Wominjeka – a Welcome to Country for all University staff and students
“Wominjeka is the Woi-Wurrung word for welcome,” explains Head of Murrup Barak Institute for Indigenous Education Charles O’Leary, “and so we invite all staff and students to join together to hear from Aunty Di Kerr, who will give us an official Welcome to Country on behalf of her people, and offer a smoking ceremony.”
With the 2017 academic year now well underway, and classes set to begin for all students next week, Mr O’Leary says it’s a perfect time in the academic calendar for our whole community to pause to acknowledge the Wurundjeri people and their Elders past and present, upon whose land we study and work, and our Indigenous students and staff.
“Welcome to Country is an important custom for Australian Indigenous people, and carries with it the responsibility of those visiting to do no harm to the environment and to the people who are its traditional custodians,” Mr O’Leary says.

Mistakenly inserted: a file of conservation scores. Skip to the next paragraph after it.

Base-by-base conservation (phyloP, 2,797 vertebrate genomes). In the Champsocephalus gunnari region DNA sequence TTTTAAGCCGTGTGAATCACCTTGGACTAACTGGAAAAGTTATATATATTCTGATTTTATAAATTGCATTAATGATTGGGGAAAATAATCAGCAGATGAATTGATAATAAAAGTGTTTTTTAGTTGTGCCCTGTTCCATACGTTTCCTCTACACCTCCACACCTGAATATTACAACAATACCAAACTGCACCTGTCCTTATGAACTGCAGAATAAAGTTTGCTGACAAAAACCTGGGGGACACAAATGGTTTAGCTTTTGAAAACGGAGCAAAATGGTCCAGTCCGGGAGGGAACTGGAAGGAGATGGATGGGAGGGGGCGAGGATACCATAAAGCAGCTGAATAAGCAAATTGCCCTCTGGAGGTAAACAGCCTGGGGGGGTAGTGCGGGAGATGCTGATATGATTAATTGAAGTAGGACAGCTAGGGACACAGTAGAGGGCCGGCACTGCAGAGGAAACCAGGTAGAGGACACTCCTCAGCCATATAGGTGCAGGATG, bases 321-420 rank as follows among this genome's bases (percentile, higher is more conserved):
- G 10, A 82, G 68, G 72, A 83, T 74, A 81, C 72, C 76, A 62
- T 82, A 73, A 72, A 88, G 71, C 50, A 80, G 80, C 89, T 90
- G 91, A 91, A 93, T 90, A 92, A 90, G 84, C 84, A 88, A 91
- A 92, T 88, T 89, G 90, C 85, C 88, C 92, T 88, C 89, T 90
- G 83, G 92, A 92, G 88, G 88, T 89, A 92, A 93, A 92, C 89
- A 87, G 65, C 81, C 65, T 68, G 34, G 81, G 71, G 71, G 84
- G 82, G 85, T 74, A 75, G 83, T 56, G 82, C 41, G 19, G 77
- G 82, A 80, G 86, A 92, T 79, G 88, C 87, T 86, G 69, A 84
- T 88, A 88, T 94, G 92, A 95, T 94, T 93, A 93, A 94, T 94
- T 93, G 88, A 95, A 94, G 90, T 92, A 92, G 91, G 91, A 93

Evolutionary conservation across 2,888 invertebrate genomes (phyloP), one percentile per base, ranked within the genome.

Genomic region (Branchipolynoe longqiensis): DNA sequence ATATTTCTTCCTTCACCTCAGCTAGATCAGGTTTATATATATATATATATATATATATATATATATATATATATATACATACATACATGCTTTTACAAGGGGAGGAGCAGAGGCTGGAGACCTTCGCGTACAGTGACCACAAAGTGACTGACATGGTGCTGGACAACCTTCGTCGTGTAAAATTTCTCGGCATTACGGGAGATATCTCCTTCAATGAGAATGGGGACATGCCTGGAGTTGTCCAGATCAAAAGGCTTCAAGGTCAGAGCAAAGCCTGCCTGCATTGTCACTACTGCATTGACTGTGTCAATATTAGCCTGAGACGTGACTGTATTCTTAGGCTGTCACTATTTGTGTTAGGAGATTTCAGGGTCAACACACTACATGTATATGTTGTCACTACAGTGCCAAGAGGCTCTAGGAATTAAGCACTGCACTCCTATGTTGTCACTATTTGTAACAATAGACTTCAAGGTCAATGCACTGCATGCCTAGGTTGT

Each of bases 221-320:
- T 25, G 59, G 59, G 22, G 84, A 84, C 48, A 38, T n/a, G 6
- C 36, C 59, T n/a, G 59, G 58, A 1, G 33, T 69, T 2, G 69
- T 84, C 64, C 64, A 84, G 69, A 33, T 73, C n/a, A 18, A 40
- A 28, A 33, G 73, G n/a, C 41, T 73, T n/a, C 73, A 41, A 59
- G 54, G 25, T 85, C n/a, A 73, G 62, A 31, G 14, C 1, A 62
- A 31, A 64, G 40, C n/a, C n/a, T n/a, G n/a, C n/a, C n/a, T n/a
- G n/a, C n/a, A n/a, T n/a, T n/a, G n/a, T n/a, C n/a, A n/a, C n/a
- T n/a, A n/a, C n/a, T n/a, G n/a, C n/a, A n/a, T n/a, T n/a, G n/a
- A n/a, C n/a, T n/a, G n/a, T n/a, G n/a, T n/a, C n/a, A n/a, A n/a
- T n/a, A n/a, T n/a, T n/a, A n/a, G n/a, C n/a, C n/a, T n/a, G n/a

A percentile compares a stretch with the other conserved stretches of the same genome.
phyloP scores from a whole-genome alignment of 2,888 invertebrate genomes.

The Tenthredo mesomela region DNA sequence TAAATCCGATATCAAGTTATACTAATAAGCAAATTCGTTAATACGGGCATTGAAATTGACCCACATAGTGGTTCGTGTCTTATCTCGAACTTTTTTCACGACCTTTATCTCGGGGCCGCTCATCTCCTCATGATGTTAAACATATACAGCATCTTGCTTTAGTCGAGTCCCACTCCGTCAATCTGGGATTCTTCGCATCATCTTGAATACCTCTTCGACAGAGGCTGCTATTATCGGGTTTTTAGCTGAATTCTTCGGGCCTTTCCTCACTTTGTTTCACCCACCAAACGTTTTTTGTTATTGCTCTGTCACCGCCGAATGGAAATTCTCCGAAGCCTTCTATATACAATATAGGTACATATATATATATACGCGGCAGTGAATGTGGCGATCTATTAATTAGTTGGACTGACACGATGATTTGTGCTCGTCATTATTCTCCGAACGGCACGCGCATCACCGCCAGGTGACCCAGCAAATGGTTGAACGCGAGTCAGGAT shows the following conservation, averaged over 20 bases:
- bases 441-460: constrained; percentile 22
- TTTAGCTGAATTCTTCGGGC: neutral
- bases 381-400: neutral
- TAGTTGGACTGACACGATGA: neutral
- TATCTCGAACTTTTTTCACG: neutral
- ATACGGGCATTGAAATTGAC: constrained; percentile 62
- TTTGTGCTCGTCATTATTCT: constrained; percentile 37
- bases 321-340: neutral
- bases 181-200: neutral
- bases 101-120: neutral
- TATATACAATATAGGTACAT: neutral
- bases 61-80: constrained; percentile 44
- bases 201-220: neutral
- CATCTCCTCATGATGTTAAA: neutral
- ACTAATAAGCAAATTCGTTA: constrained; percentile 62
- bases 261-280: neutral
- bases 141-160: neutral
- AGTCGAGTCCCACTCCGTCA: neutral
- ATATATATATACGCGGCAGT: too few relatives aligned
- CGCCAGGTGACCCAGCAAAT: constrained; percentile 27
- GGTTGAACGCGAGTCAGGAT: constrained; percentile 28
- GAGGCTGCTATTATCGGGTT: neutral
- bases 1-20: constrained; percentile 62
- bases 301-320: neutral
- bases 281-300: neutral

“The University’s Wominjeka offers non-Indigenous staff and students the opportunity to learn about the great culture of Australia’s First Nations people, and to take pride in the resilience and existence in this place of the world’s longest continuous culture.”
Format will be some words from the Vice-Chancellor, Welcome to Country and Smoking Ceremony from Auty Di Kerr, speakers representing the staff and student body, guest speaker Professor Shaun Ewen, dancers, and a special Didjerido performance by Kiernan Ironfield, Murrup Barak's team leader for Indigenous Student success.
Children from the University Childcare services will be participating, as will a number of Elders from local Indigenous communities.
Wominjeka will take place on Thursday 30 March at 12.30pm at on the Union/Concrete Lawn.
Read about the University’s commitment to action for Reconciliation and how you can be involved.